Amity University has submitted a separate bid to set up a campus in Governor’s Island. The proposals range from sweeping new 2 million-square-foot tech campuses on Roosevelt Island proposed by Cornell and Stanford in dueling bids — to smaller facilities proposed in Brooklyn and Manhattan.
Michael Bloomberg said New York is open to helping as many schools come to the city as possible by using city funds, private funds or philanthropic dollars. Getty Images
The city estimates that Bloomberg’s world class tech university project could trigger $6 billion in economic activity over the next 35 years.
New York City officials plan to pick a winner later this year or in early 2012.
All the universities gunning to win the right to build a campus in New York hope the mayor picks more than one winner. Bloomberg said the city is open to helping as many schools come to New York as possible by using city funds, private funds or philanthropic dollars. There is a good chance the billionaire mayor’s own foundation could offer seed money to universities.
Putting your best foot forward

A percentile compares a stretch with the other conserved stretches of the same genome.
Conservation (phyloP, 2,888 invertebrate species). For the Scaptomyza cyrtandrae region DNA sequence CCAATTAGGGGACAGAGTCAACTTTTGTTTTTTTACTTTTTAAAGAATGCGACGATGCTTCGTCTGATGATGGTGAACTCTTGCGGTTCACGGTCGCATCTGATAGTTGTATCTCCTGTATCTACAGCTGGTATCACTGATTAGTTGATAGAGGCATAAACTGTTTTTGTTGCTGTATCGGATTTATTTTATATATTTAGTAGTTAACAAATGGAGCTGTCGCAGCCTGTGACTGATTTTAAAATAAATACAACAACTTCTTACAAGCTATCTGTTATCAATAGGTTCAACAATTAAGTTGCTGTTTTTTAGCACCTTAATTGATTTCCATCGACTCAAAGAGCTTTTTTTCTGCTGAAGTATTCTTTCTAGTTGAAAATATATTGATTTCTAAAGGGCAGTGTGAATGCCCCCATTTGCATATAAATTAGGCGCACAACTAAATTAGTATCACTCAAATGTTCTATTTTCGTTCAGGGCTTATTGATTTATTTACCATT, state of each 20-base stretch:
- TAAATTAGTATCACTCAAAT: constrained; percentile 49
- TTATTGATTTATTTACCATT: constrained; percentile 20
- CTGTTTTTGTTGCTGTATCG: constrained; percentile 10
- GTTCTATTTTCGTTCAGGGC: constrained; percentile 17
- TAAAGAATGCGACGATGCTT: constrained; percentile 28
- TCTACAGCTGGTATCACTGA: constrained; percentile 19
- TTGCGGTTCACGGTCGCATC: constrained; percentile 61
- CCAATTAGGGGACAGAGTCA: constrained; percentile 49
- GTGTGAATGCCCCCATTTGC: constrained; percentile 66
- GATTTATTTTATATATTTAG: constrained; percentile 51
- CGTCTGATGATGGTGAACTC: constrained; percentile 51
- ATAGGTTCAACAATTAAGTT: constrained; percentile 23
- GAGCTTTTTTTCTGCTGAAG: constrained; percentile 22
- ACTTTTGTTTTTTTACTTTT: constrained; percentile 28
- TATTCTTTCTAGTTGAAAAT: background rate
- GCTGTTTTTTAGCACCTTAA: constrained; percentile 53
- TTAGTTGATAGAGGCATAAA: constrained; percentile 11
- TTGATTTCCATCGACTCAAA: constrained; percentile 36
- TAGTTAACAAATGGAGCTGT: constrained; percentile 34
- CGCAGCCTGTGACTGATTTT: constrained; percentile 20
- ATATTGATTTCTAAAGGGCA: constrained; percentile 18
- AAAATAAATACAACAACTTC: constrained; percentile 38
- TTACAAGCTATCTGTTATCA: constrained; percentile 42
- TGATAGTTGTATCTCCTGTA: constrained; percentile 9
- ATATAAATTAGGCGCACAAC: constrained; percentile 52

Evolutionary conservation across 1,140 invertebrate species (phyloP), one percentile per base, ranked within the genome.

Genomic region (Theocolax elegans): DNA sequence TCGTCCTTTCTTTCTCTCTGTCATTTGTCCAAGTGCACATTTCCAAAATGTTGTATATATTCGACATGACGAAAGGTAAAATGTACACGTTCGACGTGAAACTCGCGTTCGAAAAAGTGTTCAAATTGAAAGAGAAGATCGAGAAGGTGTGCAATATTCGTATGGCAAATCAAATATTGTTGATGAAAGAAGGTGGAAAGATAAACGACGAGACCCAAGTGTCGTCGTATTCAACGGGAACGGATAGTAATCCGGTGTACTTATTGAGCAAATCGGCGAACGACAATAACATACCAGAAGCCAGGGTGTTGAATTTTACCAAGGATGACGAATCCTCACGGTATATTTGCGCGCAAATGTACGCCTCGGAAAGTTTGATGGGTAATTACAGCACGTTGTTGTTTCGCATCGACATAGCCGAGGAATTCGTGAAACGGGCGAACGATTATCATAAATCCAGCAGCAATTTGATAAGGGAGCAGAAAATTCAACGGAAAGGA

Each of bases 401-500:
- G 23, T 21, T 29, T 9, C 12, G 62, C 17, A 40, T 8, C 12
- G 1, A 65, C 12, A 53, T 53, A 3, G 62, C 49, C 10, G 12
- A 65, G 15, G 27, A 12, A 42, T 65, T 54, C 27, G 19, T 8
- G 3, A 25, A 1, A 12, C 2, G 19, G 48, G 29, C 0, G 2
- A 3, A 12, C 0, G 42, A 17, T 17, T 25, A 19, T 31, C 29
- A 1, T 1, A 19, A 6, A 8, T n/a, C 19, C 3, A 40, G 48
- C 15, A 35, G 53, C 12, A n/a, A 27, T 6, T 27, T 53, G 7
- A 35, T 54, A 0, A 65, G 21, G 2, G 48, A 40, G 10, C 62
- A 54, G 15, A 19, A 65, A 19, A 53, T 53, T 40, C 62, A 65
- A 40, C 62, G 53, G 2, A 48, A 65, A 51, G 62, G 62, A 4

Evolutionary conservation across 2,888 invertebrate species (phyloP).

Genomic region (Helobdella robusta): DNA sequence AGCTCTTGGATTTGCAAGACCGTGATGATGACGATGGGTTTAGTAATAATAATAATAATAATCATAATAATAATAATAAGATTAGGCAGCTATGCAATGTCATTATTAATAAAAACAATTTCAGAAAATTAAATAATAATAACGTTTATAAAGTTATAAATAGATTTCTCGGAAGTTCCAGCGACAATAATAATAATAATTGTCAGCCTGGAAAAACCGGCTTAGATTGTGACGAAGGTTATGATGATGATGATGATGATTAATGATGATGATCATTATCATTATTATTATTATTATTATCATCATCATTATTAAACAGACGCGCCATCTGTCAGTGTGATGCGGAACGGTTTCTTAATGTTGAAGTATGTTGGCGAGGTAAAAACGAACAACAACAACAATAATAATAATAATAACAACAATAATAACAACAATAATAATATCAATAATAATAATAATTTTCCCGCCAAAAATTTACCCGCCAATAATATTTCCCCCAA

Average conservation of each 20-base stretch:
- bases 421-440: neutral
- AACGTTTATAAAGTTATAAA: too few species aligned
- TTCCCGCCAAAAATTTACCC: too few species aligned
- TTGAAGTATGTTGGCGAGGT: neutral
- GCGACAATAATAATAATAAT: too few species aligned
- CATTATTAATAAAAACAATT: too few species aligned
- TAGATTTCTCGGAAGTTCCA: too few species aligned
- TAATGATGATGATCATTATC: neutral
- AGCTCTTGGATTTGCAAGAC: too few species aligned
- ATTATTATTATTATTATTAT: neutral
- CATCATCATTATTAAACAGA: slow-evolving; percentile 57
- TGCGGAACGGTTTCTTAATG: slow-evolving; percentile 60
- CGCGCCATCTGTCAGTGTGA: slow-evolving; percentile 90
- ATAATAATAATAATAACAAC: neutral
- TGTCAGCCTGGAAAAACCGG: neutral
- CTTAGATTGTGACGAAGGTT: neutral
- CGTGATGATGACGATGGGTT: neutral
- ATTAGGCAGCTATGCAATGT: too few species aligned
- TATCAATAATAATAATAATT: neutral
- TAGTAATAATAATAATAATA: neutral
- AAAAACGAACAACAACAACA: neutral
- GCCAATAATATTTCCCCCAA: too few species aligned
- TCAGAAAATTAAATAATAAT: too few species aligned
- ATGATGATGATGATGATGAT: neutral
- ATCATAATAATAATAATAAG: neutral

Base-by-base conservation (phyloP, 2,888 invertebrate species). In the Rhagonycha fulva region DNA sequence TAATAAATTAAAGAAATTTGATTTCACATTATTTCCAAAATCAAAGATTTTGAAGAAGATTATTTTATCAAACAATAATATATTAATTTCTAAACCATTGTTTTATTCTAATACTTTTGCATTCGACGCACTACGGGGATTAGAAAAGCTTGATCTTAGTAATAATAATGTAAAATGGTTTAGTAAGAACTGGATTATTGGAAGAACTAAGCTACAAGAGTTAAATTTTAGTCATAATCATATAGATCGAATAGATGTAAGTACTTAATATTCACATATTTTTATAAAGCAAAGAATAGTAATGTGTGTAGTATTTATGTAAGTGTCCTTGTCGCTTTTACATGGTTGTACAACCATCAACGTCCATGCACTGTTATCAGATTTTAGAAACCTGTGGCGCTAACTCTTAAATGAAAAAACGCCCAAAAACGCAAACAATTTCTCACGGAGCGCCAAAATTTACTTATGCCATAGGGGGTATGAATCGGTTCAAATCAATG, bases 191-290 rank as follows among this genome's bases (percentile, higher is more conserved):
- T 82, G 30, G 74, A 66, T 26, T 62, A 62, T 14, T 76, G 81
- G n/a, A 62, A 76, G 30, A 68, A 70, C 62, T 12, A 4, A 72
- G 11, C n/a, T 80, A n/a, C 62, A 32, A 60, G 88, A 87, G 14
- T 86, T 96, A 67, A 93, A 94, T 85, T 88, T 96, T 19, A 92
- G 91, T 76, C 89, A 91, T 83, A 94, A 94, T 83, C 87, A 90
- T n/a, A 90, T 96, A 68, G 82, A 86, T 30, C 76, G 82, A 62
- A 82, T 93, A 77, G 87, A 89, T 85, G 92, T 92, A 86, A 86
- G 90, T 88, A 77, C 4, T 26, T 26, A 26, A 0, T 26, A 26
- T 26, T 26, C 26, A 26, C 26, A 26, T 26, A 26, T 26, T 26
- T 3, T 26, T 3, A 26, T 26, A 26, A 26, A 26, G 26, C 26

Some US universities aren’t looking to India for profits, but want to include it in their research and education map. Instead of waiting for the education bill to go through, the more savvy Indian states are wooing top US institutes to set up campuses. They want engineers and finance students with the right skill-sets to work in the multinational firms already crowding their states.
“We are a non-profit government agency, so we are not looking at it from a tuition point of view but as a research opportunity,” Vijay K Madisetti, executive director of Georgia Tech’s exploratory initiative to start a campus in India, told Firstpost.
“We were offered 250 acres of land in 2007- 2008 by the Andhra Pradesh government. We want to focus on a Masters and PhD level programme in India. It requires relationships with industry, other universities and government labs. We want to do research in information technology, energy, biotechnology and infrastructure,” said Madisetti.
Georgia Tech wants to collaborate on research with companies in the Hyderabad and Bangalore corridor. “Our work will be related to working with companies in India and not with offering classes. Georgia Tech students and faculty from our Atlanta campus would be collaborating with local Indian and US companies; they may spend some portion of their time in India working with Indian companies to understand their problems,” said Madisetti.
Rutgers University is also keen to get a piece of the action. Rutgers and the Tata Institute are launching the India Center for Sustainable Growth and Talent Development to provide cooperative education programs, including student exchanges and dual degree programs. It also seeks to help Indian universities train administrators and policymakers by using research fellowships. Columbia University and New York University are also testing the waters with research centers.